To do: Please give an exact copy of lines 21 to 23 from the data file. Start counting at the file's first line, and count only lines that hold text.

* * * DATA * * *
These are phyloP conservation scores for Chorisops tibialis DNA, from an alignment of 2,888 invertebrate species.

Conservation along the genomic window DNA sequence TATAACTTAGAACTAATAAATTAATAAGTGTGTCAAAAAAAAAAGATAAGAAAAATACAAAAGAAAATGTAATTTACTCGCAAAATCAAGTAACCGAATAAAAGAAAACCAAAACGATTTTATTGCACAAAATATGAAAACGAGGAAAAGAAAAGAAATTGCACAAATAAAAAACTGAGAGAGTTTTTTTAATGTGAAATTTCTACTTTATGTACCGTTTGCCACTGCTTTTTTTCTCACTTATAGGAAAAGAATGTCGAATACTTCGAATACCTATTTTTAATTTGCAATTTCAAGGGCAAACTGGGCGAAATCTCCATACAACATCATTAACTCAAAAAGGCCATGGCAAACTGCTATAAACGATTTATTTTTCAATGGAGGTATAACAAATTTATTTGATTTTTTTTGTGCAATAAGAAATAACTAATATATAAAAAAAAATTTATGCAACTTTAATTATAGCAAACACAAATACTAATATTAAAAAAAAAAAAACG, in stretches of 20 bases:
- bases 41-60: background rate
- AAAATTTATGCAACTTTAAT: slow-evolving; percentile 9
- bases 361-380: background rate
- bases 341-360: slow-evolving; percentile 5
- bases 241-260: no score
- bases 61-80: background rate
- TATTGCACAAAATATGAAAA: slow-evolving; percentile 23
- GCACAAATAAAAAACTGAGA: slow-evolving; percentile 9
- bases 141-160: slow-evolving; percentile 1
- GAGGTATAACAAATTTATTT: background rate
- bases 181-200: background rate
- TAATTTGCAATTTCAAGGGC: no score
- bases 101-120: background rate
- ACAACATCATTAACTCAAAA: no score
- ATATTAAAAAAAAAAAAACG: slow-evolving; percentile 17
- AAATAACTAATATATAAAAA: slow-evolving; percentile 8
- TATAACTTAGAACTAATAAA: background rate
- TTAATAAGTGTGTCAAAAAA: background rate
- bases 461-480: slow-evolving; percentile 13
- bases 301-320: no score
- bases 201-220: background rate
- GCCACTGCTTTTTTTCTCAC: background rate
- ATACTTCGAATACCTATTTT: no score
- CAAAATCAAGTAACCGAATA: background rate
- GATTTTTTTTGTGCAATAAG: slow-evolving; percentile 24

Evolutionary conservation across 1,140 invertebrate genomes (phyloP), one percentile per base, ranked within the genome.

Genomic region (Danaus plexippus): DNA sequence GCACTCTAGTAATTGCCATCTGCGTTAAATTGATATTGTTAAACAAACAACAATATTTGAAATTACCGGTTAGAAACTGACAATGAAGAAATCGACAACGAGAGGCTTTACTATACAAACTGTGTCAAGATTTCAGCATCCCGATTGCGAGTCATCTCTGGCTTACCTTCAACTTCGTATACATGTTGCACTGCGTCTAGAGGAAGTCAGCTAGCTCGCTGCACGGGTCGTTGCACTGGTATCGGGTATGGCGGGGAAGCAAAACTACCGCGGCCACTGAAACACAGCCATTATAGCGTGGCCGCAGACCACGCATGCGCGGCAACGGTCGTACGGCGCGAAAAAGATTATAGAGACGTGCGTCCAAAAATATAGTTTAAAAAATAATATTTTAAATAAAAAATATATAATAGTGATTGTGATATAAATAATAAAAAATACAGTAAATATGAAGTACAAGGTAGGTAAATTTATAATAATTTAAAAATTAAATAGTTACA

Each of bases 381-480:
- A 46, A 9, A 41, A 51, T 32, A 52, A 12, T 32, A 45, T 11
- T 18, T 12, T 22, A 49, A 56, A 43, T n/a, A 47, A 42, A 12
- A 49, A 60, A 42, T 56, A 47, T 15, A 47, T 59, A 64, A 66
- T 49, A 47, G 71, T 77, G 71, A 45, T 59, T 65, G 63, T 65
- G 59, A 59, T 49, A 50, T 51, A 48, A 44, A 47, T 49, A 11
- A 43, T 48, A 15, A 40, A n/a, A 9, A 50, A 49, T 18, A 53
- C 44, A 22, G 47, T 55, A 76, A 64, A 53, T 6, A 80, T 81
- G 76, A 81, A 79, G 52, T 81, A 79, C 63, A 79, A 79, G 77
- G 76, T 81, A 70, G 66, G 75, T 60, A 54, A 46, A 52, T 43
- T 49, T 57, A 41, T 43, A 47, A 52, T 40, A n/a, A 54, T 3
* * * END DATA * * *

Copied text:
- bases 461-480: slow-evolving; percentile 13
- bases 301-320: no score
- bases 201-220: background rate